And then the next morning I was saying goodbye to him in the dingy surroundings of the Port Authority Bus Terminal, desperately willing myself not to cry (too much, anyway). Our time together had passed in the blink of an eye and I didn’t know how long it would be until we saw each other again. I still had two days left in the city, time enough to discover just what people mean when they say that New York can be an incredibly lonely city. I remember drifting around Little Italy and SoHo, trying half-heartedly to take anything in, feeling utterly bereft. Returning to LA was a relief. Being alone in the midst of ten million people had been too much.
The third time I visited New York was to give a paper at a massive art history conference. This time my mood was one of desperation. I was living in a small town in California where I felt like a fish out of water (bad enough) and was working for the curator who, among other things, thought that prints weren’t actually works of art (worse). I was desperate to feel like part of a community of art historians again and to be back in a big, cosmopolitan city, in that order (or not, depending on when you asked me). Despite spending most of my time at the conference (which was held in a huge hotel in Midtown), I still managed to see a fair bit of the city – the Met (naturally), a swathe of the Upper East Side (I was staying with a friend who lives there), the Village and Chinatown (because there’s a dearth of good places to eat on the Upper East Side). I caught up with old friends and made a few new ones. I enjoyed walking down streets with buildings that were more than fifty years old and more than two stories tall, hearing languages other than English and eating a proper pizza. When it came time to leave, I was feeling more relaxed than I’d felt in ages. What? Isn’t New York supposed to stress you out? Take it as an indication of what my day-to-day life was like that New York made me feel calm.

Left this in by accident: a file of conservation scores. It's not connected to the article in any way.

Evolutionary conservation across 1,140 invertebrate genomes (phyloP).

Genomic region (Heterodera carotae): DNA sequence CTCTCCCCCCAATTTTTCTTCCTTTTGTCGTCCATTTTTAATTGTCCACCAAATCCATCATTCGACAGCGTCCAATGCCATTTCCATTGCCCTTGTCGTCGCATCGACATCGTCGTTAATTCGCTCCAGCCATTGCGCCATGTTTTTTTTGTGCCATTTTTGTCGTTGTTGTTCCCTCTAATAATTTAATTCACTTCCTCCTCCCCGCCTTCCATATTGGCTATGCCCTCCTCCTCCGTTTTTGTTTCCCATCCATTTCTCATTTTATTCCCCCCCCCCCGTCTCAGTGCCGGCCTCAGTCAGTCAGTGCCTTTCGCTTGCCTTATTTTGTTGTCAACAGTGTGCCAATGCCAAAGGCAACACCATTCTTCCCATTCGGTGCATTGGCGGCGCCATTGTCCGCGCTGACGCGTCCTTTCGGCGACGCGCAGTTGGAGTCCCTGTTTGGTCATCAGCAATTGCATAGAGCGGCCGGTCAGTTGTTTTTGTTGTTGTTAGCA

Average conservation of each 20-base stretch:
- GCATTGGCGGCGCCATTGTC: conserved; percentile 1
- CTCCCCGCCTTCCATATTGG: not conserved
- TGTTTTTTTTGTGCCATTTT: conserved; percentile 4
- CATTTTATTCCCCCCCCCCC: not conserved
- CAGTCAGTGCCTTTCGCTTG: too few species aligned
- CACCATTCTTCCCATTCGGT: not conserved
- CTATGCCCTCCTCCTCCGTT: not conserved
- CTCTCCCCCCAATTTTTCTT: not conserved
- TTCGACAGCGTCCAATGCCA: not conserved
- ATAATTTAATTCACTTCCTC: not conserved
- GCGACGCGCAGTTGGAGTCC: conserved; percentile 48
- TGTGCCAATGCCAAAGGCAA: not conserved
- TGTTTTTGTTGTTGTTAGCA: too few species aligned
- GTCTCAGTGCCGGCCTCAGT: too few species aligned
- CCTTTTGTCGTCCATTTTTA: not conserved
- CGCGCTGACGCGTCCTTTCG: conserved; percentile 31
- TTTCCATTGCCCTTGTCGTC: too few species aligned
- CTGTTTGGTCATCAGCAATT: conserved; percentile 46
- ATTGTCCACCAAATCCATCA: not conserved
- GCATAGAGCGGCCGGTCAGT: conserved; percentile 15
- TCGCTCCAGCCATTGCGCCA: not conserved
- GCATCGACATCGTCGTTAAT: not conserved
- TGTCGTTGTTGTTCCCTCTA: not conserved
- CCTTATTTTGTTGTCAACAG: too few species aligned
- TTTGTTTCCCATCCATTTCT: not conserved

The fourth and most recent (two weeks ago) trip was for work. This time I felt zen. Not a feeling normally associated with New York, I know. But this time I was both happy to be there and equally glad to be going home at the end of it. I enjoyed everything the city had to offer but I didn’t feel desperate to experience it all in one go. I missed my boyfriend keenly, but given the choice between being with him for a few days in New York and then going months without, and being away from him for a week but knowing that I’ll see him when I get home – well, that’s an easy choice.
One of the best bits of this trip is that I was in New York long enough to guiltlessly allow myself a museum-free day. (I had already hit the Met, thank you very much.) How did I spend it?
I took a walk.
I took the subway down to the Brooklyn Bridge and walked across – a first for me. I stopped countless times to enjoy the view. I saw the Statue of Liberty for the first time, albeit from the back and far away.
The bit of Brooklyn around the bridge didn’t look terribly enticing, so I walked back to Manhattan. And then took a nice, easy amble up to Chinatown, then along Canal Street – chaotic even on a Sunday morning – and up Hudson through the West Village. I don’t suppose it really counts as proper flânerie as I had a goal in mind: the High Line. It didn’t exist the first time I went to New York. My previous two trips had been in winter. This was the first time I could properly enjoy it, this green vein snaking through the heart of Chelsea.
It was full of people but I was surprised by how peaceful it was, even as boxed in by buildings as it is. I took my time walking all the way to the end, enjoying being in New York and yet above it. I can’t help but wonder if the High Line might answer Baudelaire’s plea to be taken ‘anywhere out of the world’. (Especially as I can’t imagine Baudelaire actually being happy far away from a big city.)
My fifth trip to New York is already on the horizon (early next year). I wonder what it holds… or what I’ll bring with me.